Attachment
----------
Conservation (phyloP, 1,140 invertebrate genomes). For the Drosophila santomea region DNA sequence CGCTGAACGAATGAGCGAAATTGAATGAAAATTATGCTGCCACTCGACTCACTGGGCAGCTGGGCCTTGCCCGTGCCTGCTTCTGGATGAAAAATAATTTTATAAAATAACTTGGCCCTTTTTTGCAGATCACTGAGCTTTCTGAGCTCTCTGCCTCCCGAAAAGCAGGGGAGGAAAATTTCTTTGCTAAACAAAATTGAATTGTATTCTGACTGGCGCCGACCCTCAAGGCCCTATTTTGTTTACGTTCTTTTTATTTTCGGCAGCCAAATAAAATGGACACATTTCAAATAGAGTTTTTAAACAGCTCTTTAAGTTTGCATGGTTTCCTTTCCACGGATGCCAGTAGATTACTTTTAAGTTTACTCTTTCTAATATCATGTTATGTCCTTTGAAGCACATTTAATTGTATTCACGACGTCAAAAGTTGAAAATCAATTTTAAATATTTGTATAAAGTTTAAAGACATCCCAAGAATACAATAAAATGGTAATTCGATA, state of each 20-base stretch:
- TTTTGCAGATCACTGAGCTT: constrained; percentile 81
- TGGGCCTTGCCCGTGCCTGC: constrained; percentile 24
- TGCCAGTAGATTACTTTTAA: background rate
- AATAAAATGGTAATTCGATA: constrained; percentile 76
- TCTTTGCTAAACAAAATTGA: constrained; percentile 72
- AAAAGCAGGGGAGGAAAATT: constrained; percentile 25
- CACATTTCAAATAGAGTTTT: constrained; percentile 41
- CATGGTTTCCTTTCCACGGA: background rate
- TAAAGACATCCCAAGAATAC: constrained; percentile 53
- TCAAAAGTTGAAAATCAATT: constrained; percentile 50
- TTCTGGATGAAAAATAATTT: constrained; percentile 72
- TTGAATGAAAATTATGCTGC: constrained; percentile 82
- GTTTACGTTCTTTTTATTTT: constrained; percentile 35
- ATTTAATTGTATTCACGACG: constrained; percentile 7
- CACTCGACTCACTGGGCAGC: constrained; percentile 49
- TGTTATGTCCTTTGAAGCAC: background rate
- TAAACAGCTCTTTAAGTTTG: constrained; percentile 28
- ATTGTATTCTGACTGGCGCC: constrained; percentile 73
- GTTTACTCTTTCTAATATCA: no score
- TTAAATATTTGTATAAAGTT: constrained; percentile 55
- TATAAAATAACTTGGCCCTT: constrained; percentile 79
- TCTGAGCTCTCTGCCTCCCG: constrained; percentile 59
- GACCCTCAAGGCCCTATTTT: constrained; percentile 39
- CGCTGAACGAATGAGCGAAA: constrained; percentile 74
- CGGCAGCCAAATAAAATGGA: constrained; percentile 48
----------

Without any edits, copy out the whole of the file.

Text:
Conservation (phyloP, 1,140 invertebrate genomes). For the Drosophila santomea region DNA sequence CGCTGAACGAATGAGCGAAATTGAATGAAAATTATGCTGCCACTCGACTCACTGGGCAGCTGGGCCTTGCCCGTGCCTGCTTCTGGATGAAAAATAATTTTATAAAATAACTTGGCCCTTTTTTGCAGATCACTGAGCTTTCTGAGCTCTCTGCCTCCCGAAAAGCAGGGGAGGAAAATTTCTTTGCTAAACAAAATTGAATTGTATTCTGACTGGCGCCGACCCTCAAGGCCCTATTTTGTTTACGTTCTTTTTATTTTCGGCAGCCAAATAAAATGGACACATTTCAAATAGAGTTTTTAAACAGCTCTTTAAGTTTGCATGGTTTCCTTTCCACGGATGCCAGTAGATTACTTTTAAGTTTACTCTTTCTAATATCATGTTATGTCCTTTGAAGCACATTTAATTGTATTCACGACGTCAAAAGTTGAAAATCAATTTTAAATATTTGTATAAAGTTTAAAGACATCCCAAGAATACAATAAAATGGTAATTCGATA, state of each 20-base stretch:
- TTTTGCAGATCACTGAGCTT: constrained; percentile 81
- TGGGCCTTGCCCGTGCCTGC: constrained; percentile 24
- TGCCAGTAGATTACTTTTAA: background rate
- AATAAAATGGTAATTCGATA: constrained; percentile 76
- TCTTTGCTAAACAAAATTGA: constrained; percentile 72
- AAAAGCAGGGGAGGAAAATT: constrained; percentile 25
- CACATTTCAAATAGAGTTTT: constrained; percentile 41
- CATGGTTTCCTTTCCACGGA: background rate
- TAAAGACATCCCAAGAATAC: constrained; percentile 53
- TCAAAAGTTGAAAATCAATT: constrained; percentile 50
- TTCTGGATGAAAAATAATTT: constrained; percentile 72
- TTGAATGAAAATTATGCTGC: constrained; percentile 82
- GTTTACGTTCTTTTTATTTT: constrained; percentile 35
- ATTTAATTGTATTCACGACG: constrained; percentile 7
- CACTCGACTCACTGGGCAGC: constrained; percentile 49
- TGTTATGTCCTTTGAAGCAC: background rate
- TAAACAGCTCTTTAAGTTTG: constrained; percentile 28
- ATTGTATTCTGACTGGCGCC: constrained; percentile 73
- GTTTACTCTTTCTAATATCA: no score
- TTAAATATTTGTATAAAGTT: constrained; percentile 55
- TATAAAATAACTTGGCCCTT: constrained; percentile 79
- TCTGAGCTCTCTGCCTCCCG: constrained; percentile 59
- GACCCTCAAGGCCCTATTTT: constrained; percentile 39
- CGCTGAACGAATGAGCGAAA: constrained; percentile 74
- CGGCAGCCAAATAAAATGGA: constrained; percentile 48